http://www.professionalequipment.co...d-moisture-meter-j-2000/wood-moisture-tester/

    "Best" :season most CSS wood species 2 years, 3 for oak. Last 6 months keep it dry/out of the rain/snow, Good to go. Will be about as dry wood as you can naturally get in your area ;)
  10. Isaac Carlson

    Isaac Carlson New Member

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    I don't know why people think it takes forever to dry oak. It has a lot of open pores and that helps drying time.
  11. bogydave

    bogydave Minister of Fire

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    Not forever.
    Everyone has different oaks, conditions, locations & dryness specifications. Dry to some is not dry to others ;)

    Where do you season yours?
    1 member in Texas had some dry in less than a year.
  12. weatherguy

    weatherguy Minister of Fire

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    I split two cords into fairly small splits and stacked them on the highest, sunniest spot on my lot and it took two years to get to 20%, Ive had thicker splits stacked in a different spot take 3 years, you may be lucky with your oak species and climate, mine was mostly red with some white oak.
  13. Kenster

    Kenster Minister of Fire

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    That may have been me, but that was an unusual year. Deep, deep drought in Texas combined, in this area with over a 100 days of temps above 100 degrees, many of those days up to 108-110, with lots of strong, dry wind. I was getting water and pin oak from fresh cut to 17% in less than ten months vs the usual three years. And this wood was not split into slivers six to eight inch splits at 20 inches long.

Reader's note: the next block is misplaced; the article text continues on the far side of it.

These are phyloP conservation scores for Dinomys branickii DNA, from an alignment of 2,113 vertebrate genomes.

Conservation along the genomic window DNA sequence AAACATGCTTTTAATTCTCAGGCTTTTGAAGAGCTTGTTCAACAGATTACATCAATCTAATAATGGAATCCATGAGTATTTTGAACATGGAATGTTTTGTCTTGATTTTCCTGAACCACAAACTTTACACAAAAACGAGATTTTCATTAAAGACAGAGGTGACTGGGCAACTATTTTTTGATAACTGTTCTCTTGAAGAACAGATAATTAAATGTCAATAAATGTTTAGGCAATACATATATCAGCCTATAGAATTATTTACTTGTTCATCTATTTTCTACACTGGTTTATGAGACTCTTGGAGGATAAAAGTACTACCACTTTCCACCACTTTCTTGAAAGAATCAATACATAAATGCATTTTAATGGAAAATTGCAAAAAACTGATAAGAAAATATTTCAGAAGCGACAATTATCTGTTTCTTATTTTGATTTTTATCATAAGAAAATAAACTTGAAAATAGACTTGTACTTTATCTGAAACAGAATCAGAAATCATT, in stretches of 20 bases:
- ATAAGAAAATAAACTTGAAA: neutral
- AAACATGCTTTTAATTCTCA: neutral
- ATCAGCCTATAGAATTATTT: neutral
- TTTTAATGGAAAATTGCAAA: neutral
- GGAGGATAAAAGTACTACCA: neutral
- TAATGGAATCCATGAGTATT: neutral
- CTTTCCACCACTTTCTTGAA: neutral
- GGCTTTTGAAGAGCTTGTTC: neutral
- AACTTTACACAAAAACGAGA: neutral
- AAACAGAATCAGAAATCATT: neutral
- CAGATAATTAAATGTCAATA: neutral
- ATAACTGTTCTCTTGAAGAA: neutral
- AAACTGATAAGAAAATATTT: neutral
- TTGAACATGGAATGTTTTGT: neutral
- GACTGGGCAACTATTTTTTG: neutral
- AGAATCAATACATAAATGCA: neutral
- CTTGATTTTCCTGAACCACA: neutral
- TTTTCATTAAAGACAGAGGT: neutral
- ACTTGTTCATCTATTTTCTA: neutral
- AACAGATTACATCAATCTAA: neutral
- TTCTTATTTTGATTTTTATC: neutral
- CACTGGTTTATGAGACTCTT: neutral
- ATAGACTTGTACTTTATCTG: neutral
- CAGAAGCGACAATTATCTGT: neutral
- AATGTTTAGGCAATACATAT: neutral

So, it all depends on your local climate and weather (there's a difference.)

    What a difference a year makes! Seventeen inches of rain in 2011. Just over 40 inches so far in 2012. We may have broken 100 degrees only once or twice all summer. Everything around here is nice and green. Well, except for millions and millions of dead trees throughout the state, due to last years drought. It wasn't too bad on my property but there are a couple of nice, big pin and water oaks way out in the woods that I have my eye on for some cold weather wood working. I'm about four years ahead as it is. No more scrounging for me, at least in the foreseeable future.

    As to the original question.... my $30 "General" MM from Lowe's gives me 'good enough' reference points.

    Happy Thanksgiving to all of you.

    Ken
  14. MasterMech

    MasterMech Guest

    I've got some Pin Oak that was Hurricane Irene (August of 2011?) blow-down. It was processed within 2 weeks of that storm and is now testing at 19-20%. It was double-row stacked on a paved driveway, in the sun and where it gets good wind exposure.
  15. Kenster

    Kenster Minister of Fire

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    Sounds like that Pin Oak is good to go. Enjoy the burn.
  16. Machria

    Machria Minister of Fire

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    Yep, all my Oak from Irene is fine alreay also. I was just discussing this topic this morning in another thread. I've never seen oak take very long to season. It gets a bad wrap around here!! ;)